Society for Creative Anachronism
College of Arms

1731A 10th St
Hampton, VA 23665

For the May 2008 meetings, printed October 7, 2008

To all the College of Arms and all others who may read this missive, from Olwynn Laurel, Istvan Wreath, Aryanhwy Pelican, Jeanne Marie Wreath Emeritus, and Margaret Pelican Emeritus, greetings.

Items listed below in square brackets have not been scheduled yet. For information about future scheduling, please review the status table located on the Web at

The May Laurel decisions were made at the Pelican meetings held on Saturday, May 10, 2008 and Sunday, May 11, 2008, and Wreath meeting held on Sunday, May 18, 2008. These meetings considered the following Letters of Intent: Laurel LoPaD (03 Jan, 2008), Ealdormere (10 Jan, 2008), East (19 Jan, 2008), Drachenwald (20 Jan, 2008), An Tir (26 Jan, 2008), Calontir (26 Jan, 2008), Artemisia (29 Jan, 2008), Atlantia (29 Jan, 2008), Lochac (29 Jan, 2008), Atenveldt (30 Jan, 2008), Caid (30 Jan, 2008), Gleann Abhann (30 Jan, 2008), Meridies (30 Jan, 2008), Trimaris (30 Jan, 2008), Palimpsest Rules Letter (31 Jan, 2008), and West (31 Jan, 2008). All commentary, responses, and rebuttals should have been entered into OSCAR by Wednesday, April 30, 2008.

The June Laurel decisions were made at the Pelican meetings held on Saturday, June 7, 2008 and Saturday, June 28, 2008, and the Wreath meeting held on Sunday, June 29, 2008. These meetings considered the following letters of intent: Laurel LoPaD (02 Feb, 2008), Outlands (02 Feb, 2008) (Redated from 31 January based on OSCAR posting date), East (18 Feb, 2008), Drachenwald (20 Feb, 2008), An Tir (22 Feb, 2008), Calontir (23 Feb, 2008), Atenveldt (25 Feb, 2008), Æthelmearc (25 Feb, 2008), Atlantia (26 Feb, 2008), Lochac (28 Feb, 2008), Ansteorra (29 Feb, 2008), Outlands (29 Feb, 2008), and West (29 Feb, 2008). All commentary, responses, and rebuttals should have been entered into OSCAR by Saturday, May 31, 2008.

The July Laurel decisions were made at the Pelican meeting held on Saturday, July 5, 2008 and the Wreath meetings held on Saturday, July 12, 2008 and Sunday, July 13, 2008. These meetings will consider the following letters of intent: Caid (01 Mar, 2008), Laurel LoPaD (19 Mar, 2008), Albion (20 Mar, 2008), Atenveldt (20 Mar, 2008), Drachenwald (21 Mar, 2008), Gleann Abhann (25 Mar, 2008), Lochac (25 Mar, 2008), Calontir (26 Mar, 2008), Æthelmearc (28 Mar, 2008), An Tir (30 Mar, 2008), Ansteorra (30 Mar, 2008), Atlantia (30 Mar, 2008), Meridies (30 Mar, 2008), Artemisia (31 Mar, 2008), and Outlands (31 Mar, 2008). All commentary, responses, and rebuttals should have been entered into OSCAR by Monday, June 30, 2008.

The August Laurel decisions were made at the Pelican meeting held Sunday, August 17, 2008 and the Wreath meeting held on Sunday, August 3, 2008 and the Pennsic roadshow. These meetings considered the following letters of intent: Northshield (02 Apr, 2008), East (05 Apr, 2008), Gleann Abhann (09 Apr, 2008), Middle (12 Apr, 2008), Ealdormere (15 Apr, 2008), Laurel LoPaD (15 Apr, 2008), Lochac (17 Apr, 2008), An Tir (20 Apr, 2008), Batonvert LoItP (20 Apr, 2008), Atenveldt (21 Apr, 2008), Drachenwald (21 Apr, 2008), Atlantia (28 Apr, 2008), Calontir (29 Apr, 2008), Ansteorra (30 Apr, 2008), Meridies (30 Apr, 2008), Northshield (30 Apr, 2008), Outlands (30 Apr, 2008), Trimaris (30 Apr, 2008), and West (30 Apr, 2008). All commentary, responses, and rebuttals should have been entered into OSCAR by Thursday, July 31, 2008.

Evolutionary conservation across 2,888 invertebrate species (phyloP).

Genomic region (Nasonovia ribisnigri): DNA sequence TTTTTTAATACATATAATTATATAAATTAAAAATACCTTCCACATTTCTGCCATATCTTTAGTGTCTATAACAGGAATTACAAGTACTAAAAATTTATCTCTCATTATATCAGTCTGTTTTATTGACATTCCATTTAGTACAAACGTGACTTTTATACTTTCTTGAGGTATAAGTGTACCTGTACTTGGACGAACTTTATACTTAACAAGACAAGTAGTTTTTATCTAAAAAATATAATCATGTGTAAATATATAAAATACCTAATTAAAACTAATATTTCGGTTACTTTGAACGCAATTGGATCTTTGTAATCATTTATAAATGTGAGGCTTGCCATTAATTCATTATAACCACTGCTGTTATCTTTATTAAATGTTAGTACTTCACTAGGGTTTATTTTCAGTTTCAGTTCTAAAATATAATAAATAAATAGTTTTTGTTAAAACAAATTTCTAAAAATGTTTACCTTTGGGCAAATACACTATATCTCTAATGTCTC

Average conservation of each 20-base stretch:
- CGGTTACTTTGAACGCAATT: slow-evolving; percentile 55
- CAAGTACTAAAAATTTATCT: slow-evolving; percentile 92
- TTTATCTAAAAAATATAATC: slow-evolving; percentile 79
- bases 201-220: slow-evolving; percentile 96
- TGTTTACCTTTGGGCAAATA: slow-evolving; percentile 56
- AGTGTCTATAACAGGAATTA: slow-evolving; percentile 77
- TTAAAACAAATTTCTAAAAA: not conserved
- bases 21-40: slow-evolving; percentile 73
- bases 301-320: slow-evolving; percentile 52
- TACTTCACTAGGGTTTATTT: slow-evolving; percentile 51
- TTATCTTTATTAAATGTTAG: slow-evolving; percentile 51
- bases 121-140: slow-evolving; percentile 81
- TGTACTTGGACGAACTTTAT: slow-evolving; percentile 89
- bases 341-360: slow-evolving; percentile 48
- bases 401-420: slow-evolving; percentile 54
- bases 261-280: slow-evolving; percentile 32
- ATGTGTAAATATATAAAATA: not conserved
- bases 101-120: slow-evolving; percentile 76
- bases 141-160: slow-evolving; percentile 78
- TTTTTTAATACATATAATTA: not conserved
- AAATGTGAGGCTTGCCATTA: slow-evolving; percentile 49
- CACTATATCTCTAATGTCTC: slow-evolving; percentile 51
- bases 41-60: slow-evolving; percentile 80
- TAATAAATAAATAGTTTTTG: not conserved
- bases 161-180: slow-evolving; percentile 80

The September Laurel decisions were made at the KWHSS roadshow on Sunday, September 7, 2008, the Pelican meeting held Saturday September 13, 2008, and the Wreath meeting held Saturday, September 13, 2008. These meetings will consider the following letters of intent: Gleann Abhann (20 May, 2008), Drachenwald (21 May, 2008), East (21 May, 2008), Lochac (21 May, 2008), Outlands (21 May, 2008), An Tir (25 May, 2008), Atenveldt (25 May, 2008), Laurel LoPaD (26 May, 2008), Northshield (27 May, 2008), Ansteorra (30 May, 2008), Atlantia (30 May, 2008), Laurel (30 May, 2008), West (30 May, 2008), Æthelmearc (31 May, 2008), Calontir (31 May, 2008), and Meridies (31 May, 2008). All commentary, responses, and rebuttals should have been entered into OSCAR by Sunday, August 31, 2008.

The October Laurel decisions will be made at the Pelican meeting held Saturday, October 11, 2008 and the Wreath meeting held on Saturday, October 4, 2008 and at the roadshow at Great Western War on Saturday, October 11, 2008. These meetings will consider the following letters of intent: Artemisia (31 May, 2008) (pushed from September due to lack of payment), Middle (05 Jun, 2008), Æthelmearc (15 Jun, 2008), Ealdormere (22 Jun, 2008), Lochac (24 Jun, 2008), Atenveldt (25 Jun, 2008), Caid (27 Jun, 2008), Atlantia (29 Jun, 2008), Drachenwald (29 Jun, 2008), East (29 Jun, 2008), An Tir (30 Jun, 2008), Ansteorra (30 Jun, 2008), Calontir (30 Jun, 2008), Laurel (30 Jun, 2008), Meridies (30 Jun, 2008), Outlands (30 Jun, 2008), and Trimaris (30 Jun, 2008). All commentary, responses, and rebuttals should have been entered into OSCAR by Tuesday, September 30, 2008.